On our second to last evening in Tenerife, we had dinner at Kabuki. We had been to the original Kabuki in Madrid in the summer of 2007 and still haven’t forgotten the wonderful meal we had then that we were so looking forward to trying the one at Abama.
The restaurant is located within the Citadel (main building of the hotel) and has modern interiors with black mosaic tiles and touches of red. Staff uniforms are in muted greys and on the table are a simple grey and white rectangular plate with a silver chopstick rest. We had a quick look at the menu just to see what interesting dishes they had – there was a chef’s tasting menu, sushi, sashimi, tataki and fish tartars, main courses and even a kid’s bento box menu.
We started with an amuse-bouche
(palate teaser) of steamed sea snail with a sesame oil dressing – an interesting flavor that one either loves or hates (I loved it but J and A wouldn’t have any of it). Our first courses were served: salmon sashimi
(slices of raw salmon), negi-toro roll
(fatty tuna, spring onions and rice wrapped in seaweed) and soft-shell crab roll
(fried soft-shell crab with rice). The sashimi
was excellent – not-too-thin slices raw salmon eaten just with a tiny bit of soy sauce and wasabi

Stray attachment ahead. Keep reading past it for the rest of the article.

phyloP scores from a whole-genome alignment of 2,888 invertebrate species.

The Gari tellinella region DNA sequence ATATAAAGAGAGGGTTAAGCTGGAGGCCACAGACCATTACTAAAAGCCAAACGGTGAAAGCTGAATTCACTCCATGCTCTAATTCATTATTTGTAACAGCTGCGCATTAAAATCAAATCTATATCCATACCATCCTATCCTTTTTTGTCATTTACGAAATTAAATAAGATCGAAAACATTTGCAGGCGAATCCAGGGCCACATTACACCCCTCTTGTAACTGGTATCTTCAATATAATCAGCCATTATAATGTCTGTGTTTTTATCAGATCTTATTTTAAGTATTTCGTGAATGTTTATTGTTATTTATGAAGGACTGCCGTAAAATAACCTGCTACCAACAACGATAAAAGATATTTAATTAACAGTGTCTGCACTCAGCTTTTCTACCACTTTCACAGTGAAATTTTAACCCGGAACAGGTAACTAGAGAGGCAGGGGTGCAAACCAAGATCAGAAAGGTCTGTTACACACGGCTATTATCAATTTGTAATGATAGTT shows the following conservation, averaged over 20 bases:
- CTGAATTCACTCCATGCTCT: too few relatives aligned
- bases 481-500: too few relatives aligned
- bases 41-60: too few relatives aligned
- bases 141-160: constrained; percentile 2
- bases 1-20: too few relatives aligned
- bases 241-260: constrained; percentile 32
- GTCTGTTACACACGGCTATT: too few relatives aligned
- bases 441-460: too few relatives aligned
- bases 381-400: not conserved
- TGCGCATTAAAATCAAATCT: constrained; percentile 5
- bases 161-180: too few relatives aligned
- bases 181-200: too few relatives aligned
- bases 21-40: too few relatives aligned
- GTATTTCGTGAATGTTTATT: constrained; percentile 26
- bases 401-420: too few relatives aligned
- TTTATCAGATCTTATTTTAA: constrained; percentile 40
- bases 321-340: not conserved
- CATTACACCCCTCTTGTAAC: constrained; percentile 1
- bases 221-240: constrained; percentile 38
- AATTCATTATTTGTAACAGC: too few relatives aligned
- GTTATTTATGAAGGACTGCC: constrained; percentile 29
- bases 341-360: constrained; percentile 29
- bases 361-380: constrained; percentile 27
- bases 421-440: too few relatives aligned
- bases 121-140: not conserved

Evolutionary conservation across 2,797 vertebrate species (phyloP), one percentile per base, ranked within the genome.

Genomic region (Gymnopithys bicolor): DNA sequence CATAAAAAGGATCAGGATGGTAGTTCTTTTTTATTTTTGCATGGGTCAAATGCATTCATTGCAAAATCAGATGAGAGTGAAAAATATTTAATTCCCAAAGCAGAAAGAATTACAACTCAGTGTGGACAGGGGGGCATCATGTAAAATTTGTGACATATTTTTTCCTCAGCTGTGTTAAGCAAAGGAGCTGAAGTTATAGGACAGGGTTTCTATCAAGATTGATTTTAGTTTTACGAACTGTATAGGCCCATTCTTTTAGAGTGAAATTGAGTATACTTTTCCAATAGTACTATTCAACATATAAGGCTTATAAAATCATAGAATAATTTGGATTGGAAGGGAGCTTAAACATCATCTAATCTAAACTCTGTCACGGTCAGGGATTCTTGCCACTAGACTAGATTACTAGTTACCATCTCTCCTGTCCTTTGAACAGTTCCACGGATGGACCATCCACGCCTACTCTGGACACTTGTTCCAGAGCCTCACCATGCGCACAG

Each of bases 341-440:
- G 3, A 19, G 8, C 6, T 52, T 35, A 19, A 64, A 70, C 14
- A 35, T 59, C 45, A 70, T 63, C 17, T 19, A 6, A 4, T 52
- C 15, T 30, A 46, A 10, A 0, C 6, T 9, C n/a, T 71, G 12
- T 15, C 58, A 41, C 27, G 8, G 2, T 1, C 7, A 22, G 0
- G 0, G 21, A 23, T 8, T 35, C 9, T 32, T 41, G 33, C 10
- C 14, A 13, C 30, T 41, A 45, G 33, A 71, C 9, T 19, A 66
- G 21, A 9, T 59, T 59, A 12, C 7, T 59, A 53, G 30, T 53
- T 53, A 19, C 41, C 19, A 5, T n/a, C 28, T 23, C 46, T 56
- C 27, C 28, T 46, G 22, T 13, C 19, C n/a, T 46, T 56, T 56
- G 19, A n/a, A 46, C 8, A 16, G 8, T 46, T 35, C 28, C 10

(Japanese green mustard) and the soft-shell crab was hot and crispy while the rice was cold – a very good flavor combination but it was the negi-toro
roll that stole the show – half a dozen delicious mouthfuls of buttery fatty tuna and finely chopped spring onions. (Toro is expensive but every bite is worth the price.)
Our son happily coloured his paper place mat until the main courses arrived – from the kid’s menu, a bento box
of tori karaage
(deep-fried chicken pieces) served with rice and spinach – just the right size, it’s the yummier Japanese version of chicken nuggets. A
had the unadon
(grilled eel served over rice), I had the prawn tempura
(deep-fried prawns) and we both shared a salad of cold cooked spinach with a soy sauce and sesame oil dressing. After our delicious dinner, A
brought our son back to the room to get ready for bed.
We ended our dinner shared one of the desserts especially created for Kabuki by famed Catalan chocolatier
and patissier Oriol Balaguer
– three quenelles
of dark chocolate, over white chocolate jelly and caramel sauce topped by crunchy dark chocolate crumbs – a delicious end to a fantastic meal.